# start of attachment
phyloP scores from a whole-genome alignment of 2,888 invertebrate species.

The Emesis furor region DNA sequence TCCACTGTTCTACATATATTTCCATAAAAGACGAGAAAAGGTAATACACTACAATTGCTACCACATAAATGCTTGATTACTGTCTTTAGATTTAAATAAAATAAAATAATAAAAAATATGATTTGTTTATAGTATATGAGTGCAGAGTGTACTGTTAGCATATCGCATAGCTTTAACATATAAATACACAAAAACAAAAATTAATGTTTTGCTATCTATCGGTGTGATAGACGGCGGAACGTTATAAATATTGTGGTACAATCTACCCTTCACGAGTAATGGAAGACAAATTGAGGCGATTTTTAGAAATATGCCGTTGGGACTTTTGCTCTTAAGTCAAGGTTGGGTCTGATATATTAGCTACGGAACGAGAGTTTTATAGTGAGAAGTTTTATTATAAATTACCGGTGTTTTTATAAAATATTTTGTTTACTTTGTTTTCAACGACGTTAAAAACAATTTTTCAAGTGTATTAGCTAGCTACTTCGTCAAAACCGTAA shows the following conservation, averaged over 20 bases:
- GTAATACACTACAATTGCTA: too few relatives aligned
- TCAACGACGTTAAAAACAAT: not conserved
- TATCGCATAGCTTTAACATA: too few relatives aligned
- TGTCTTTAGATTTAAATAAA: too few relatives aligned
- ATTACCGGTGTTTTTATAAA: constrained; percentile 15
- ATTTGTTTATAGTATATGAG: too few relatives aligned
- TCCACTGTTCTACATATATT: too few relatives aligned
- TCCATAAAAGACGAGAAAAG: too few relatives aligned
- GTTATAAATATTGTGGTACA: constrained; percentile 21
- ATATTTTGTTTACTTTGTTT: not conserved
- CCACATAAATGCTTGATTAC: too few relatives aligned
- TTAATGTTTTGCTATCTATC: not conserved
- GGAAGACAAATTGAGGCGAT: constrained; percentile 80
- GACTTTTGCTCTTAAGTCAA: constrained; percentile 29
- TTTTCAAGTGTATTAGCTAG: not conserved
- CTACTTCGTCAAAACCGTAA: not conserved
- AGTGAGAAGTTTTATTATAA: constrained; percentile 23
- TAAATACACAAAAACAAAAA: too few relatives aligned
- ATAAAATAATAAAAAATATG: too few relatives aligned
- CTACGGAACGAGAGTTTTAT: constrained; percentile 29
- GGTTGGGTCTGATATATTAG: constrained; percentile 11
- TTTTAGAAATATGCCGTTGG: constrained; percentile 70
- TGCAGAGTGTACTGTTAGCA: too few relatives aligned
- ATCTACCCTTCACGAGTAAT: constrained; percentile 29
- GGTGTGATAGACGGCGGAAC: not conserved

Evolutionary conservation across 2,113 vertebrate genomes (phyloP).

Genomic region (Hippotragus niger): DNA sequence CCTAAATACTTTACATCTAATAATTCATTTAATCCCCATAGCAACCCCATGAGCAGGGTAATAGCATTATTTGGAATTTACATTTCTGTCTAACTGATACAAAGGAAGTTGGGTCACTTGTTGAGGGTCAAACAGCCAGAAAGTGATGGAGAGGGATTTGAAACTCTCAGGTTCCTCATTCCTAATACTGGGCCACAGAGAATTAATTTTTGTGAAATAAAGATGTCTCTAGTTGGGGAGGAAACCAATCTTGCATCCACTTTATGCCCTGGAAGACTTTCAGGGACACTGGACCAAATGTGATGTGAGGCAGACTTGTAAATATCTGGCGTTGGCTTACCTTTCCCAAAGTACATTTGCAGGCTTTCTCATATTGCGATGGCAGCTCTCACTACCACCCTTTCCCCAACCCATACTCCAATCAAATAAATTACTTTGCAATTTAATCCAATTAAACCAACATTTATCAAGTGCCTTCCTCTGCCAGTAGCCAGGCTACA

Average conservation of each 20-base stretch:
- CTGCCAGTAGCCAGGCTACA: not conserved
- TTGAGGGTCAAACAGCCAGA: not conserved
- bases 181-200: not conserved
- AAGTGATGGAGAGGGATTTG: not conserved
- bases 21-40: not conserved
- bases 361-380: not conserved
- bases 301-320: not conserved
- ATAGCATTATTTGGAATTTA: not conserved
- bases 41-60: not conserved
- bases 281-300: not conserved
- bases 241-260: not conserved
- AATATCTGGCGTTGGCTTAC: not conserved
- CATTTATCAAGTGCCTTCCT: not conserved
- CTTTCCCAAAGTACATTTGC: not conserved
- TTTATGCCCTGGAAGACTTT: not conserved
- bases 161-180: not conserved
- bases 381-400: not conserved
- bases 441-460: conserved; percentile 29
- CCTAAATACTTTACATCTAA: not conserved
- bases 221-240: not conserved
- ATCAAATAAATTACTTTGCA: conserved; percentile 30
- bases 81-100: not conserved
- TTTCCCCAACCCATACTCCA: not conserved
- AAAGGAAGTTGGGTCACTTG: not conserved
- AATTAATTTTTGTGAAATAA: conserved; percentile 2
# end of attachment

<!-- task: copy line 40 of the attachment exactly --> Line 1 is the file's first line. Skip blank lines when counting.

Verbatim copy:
- bases 281-300: not conserved